This week, Google revealed that the fixes that it provides for Spectre CPU vulnerabilities have caused its Chrome browser to consume more memory space. According to the reports reaching us from our sources, there was a blog post in which Google notes down the details of its new Site Isolation feature for the latest Chrome 67 release. This is a feature that is at present enabled by default and it is used to provide protection against Spectre side-channel attacks that use the speculative execution features of processors that are common to gain access to parts of memory that are normally restricted. The only downside to the feature is that it has also increased the use of Chrome RAM.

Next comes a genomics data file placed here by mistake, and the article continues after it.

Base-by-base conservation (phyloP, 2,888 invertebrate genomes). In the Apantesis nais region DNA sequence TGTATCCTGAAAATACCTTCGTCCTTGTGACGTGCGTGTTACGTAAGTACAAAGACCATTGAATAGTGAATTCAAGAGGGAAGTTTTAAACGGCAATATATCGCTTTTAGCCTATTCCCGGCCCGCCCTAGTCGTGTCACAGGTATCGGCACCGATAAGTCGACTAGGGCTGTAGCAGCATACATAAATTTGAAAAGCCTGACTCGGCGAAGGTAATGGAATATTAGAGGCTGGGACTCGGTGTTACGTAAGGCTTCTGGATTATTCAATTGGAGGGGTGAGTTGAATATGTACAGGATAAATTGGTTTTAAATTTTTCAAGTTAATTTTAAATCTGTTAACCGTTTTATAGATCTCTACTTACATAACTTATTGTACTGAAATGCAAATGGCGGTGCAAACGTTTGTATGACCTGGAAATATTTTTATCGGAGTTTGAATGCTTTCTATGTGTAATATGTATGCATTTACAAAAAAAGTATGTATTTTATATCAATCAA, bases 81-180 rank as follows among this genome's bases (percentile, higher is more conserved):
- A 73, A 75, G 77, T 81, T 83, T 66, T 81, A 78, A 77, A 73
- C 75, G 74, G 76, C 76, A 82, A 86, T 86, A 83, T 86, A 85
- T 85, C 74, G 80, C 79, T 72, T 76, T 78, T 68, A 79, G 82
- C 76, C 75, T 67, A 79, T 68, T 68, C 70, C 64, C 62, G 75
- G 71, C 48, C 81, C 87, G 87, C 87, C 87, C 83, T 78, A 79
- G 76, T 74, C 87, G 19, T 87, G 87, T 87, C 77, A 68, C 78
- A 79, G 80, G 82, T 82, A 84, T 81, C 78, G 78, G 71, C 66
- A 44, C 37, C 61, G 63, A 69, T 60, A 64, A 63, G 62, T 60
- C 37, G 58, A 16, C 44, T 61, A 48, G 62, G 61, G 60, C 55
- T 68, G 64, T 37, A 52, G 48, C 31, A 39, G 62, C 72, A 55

Google software engineer, Charlie Reis conceded to the fact that, “Site Isolation does cause Chrome to create more renderer processes, which comes with performance tradeoffs. There is about a 10-13 percent total memory overhead in real workloads due to the larger number of processes.” This news will not be so easily accepted by Chrome users who time without number take note of the usage of RAM by the browser. If there is an increase by at least 10 percent, especially on computer systems that have 4GB RAM or less than that, it will prove to be totally helpful.
Because of this change that has been made, there will be an increase in the usage of memory by Chrome across Windows, Mac, and Chrome OS, however, Google is working to minimize the impact. Charlie Reis explains that, “Our team continues to work hard to optimize this behavior to keep Chrome both fast and secure.” Google has also for some time been optimizing Chrome after Microsoft in front of the general public called out the browser for being bad for the battery life of laptops.